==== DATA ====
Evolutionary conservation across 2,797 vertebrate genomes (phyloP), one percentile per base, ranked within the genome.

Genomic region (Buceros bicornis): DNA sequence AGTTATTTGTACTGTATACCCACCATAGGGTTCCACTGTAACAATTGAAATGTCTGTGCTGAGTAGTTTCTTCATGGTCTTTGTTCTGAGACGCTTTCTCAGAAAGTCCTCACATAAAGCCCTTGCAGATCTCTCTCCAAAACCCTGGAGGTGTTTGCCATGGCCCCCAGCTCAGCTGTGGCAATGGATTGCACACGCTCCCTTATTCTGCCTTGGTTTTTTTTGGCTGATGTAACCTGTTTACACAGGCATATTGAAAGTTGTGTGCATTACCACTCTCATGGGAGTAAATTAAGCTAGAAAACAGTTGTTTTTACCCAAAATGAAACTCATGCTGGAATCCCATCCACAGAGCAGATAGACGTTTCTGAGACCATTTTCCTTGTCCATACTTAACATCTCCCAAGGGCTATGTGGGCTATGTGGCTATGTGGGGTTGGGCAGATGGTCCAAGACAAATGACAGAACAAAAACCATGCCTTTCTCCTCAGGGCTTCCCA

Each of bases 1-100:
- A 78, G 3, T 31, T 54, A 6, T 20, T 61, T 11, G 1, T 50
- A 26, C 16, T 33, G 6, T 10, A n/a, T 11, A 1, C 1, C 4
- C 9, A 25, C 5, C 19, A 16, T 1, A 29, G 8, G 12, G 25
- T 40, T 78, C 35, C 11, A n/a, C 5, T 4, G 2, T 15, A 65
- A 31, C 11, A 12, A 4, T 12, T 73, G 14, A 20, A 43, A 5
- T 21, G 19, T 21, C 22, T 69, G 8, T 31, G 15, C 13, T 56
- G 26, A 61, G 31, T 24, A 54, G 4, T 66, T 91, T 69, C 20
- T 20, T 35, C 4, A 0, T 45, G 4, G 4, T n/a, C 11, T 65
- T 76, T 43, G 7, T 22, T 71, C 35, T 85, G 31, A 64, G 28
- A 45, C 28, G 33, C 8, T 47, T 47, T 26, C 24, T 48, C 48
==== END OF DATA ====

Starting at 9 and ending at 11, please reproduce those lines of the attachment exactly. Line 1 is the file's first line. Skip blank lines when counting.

- T 21, G 19, T 21, C 22, T 69, G 8, T 31, G 15, C 13, T 56
- G 26, A 61, G 31, T 24, A 54, G 4, T 66, T 91, T 69, C 20
- T 20, T 35, C 4, A 0, T 45, G 4, G 4, T n/a, C 11, T 65